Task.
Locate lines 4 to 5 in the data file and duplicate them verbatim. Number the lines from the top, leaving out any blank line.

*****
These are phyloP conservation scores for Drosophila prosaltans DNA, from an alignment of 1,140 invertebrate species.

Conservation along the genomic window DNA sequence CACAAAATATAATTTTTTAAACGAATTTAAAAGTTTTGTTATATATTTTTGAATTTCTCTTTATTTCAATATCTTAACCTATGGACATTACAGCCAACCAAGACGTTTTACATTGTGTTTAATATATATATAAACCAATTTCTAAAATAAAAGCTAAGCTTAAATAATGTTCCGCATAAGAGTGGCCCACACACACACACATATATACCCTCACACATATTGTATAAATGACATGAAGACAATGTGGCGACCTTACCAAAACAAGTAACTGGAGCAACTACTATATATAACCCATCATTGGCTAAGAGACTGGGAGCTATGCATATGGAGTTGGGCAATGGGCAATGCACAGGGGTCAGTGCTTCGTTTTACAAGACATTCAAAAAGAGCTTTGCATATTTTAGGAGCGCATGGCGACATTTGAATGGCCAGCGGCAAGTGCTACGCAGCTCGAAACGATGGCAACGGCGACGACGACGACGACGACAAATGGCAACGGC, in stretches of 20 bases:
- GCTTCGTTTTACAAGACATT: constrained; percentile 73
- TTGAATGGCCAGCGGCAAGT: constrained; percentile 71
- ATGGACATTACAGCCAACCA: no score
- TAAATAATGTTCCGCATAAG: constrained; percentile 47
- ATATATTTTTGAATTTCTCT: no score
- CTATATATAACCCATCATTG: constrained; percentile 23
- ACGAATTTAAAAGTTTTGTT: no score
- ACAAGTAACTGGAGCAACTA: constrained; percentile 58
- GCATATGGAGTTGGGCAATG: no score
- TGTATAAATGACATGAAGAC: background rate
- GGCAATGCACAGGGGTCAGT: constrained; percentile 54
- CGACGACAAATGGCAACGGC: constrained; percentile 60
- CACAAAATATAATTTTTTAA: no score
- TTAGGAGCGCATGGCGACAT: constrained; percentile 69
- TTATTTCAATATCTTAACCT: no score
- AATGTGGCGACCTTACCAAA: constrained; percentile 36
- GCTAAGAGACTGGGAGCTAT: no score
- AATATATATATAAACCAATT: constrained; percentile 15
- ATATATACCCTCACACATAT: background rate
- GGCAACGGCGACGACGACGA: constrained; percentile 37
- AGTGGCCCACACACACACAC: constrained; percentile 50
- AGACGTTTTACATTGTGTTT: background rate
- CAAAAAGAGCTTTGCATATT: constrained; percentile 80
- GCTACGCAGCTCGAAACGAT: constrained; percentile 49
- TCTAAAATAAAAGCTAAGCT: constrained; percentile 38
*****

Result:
- TTGAATGGCCAGCGGCAAGT: constrained; percentile 71
- ATGGACATTACAGCCAACCA: no score